As organizations grow, one truth remains constant: technology must evolve in tandem with expansion. This reality is especially true for human resources teams who often find themselves at a juncture where their technology must undergo a transformation. The role of HR continues to evolve, from tracking diversity metrics to sculpting policies that accommodate both remote work and in-office collaboration. That’s why HR departments must ensure that their technology and workflows remain aligned with business goals.
Human Capital Management (HCM) technology not only improves the experience of HR teams but also the overall employee journey. From the moment a new hire joins your organization, they will interact with the HCM software and use it almost every day. Having a positive experience with HCM technology can also help improve retention. That’s why investing in the right technology for your organization is important.
However, before HR teams dive headfirst into a project or embark on a Request for Proposal (RFP), they must examine their own HR operational needs. Our exploration delves into the pivotal steps that HR teams must navigate before investing in HCM technology.
1. Evaluate your existing system.
Embarking on the path to a successful HCM technology upgrade begins with a comprehensive evaluation of your current system. As part of your assessment, list out the system functionalities that you both like and don’t like. It’s very easy to fall into thinking everything needs to change, but we recommend focusing solely on essential components that require a transformation, along with features you want to preserve. This strategic discernment not only streamlines your efforts but also acts as a compass guiding you toward a more efficient and cost-effective transformation.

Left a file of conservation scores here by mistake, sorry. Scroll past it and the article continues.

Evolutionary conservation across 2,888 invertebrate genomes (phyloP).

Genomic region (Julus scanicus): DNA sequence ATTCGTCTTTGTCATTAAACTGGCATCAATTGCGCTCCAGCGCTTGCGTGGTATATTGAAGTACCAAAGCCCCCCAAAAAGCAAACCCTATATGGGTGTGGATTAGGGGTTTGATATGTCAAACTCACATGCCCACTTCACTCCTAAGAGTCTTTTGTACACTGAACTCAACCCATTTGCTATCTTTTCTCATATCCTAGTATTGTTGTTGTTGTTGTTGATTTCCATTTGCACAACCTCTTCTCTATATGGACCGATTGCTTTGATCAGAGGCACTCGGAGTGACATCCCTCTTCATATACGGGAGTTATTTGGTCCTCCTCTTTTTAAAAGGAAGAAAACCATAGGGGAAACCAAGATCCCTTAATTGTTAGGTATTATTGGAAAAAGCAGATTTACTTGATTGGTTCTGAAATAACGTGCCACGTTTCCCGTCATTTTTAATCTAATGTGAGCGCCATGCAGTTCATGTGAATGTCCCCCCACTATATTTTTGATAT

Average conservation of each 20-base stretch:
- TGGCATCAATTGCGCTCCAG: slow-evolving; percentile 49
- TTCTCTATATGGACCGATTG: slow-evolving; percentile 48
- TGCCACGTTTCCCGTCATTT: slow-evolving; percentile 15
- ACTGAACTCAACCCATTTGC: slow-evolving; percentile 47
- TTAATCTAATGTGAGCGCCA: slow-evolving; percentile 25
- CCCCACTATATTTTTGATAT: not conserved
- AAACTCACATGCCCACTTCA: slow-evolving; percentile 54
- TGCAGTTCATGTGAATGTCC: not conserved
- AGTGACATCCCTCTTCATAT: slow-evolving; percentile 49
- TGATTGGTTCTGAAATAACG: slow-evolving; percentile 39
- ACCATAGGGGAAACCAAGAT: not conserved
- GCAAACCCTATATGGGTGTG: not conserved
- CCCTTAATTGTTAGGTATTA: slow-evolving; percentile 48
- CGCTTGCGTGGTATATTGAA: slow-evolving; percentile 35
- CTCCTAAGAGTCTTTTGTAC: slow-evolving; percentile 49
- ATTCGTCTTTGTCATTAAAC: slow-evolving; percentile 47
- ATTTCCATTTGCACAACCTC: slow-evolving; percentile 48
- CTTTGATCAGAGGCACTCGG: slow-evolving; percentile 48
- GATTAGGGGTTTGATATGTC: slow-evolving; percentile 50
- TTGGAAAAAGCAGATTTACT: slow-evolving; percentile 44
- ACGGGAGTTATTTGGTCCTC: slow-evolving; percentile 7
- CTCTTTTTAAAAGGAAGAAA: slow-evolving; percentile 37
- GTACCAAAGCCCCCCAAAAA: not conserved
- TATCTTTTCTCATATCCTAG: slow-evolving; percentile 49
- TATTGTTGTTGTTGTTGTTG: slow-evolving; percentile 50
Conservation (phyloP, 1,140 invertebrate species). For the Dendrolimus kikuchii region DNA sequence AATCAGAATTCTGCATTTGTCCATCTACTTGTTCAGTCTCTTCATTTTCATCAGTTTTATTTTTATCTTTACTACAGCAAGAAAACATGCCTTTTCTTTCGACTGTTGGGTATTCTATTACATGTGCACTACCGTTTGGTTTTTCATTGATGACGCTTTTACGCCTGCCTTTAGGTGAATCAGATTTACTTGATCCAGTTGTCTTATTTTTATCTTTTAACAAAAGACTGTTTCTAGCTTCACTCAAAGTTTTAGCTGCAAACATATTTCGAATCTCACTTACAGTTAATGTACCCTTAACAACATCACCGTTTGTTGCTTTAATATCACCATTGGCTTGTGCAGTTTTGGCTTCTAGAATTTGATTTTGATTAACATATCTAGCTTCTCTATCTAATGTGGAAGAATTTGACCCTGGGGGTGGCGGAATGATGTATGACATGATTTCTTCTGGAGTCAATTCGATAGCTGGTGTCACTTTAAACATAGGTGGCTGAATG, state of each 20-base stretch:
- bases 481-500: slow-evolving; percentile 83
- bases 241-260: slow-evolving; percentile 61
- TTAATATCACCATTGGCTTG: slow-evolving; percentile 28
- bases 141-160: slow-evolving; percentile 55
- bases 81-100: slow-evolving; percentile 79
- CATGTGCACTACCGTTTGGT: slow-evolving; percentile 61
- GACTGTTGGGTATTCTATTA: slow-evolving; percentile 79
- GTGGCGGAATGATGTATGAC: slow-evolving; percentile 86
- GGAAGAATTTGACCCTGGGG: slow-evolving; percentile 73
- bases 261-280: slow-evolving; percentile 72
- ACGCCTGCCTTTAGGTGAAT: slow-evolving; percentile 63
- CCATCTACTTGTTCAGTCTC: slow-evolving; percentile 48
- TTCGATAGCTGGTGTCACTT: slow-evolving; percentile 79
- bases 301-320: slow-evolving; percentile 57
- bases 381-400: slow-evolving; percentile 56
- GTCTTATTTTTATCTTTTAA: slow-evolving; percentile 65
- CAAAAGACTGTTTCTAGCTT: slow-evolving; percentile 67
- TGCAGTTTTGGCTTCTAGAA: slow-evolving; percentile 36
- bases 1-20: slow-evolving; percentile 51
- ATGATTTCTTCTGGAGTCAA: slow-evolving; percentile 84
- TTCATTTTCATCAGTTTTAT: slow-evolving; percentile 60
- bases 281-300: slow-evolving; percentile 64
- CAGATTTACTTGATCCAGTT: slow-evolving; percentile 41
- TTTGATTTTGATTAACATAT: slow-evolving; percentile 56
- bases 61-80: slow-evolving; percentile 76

2. Review your current business processes.
After reviewing your current system, the next step is to review your current business processes. Compare your business processes with best practices, and decide what works, what could be enhanced with the new technology, and what could be eliminated completely. For example, could you eliminate forms you currently use to authorize changes to employee records? Perhaps this could be a workflow with manager approval.
By examining what processes are required and what can be eliminated (or improved), you will make the most of system functionality while making the implementation process more efficient.
3. Create a list of essential features.
Prioritize clarifying your requirements before delving into research and exploration of HCM technology systems. Rather than seeking a system to match your needs, begin by outlining your needs. Allow each member of the team to create their own list and then come together to rank each item and categorize them into “non-negotiable must-haves” to “good to have” to “maybe another time”. This process will help get teams on the same page and ensure that the project doesn’t go over budget.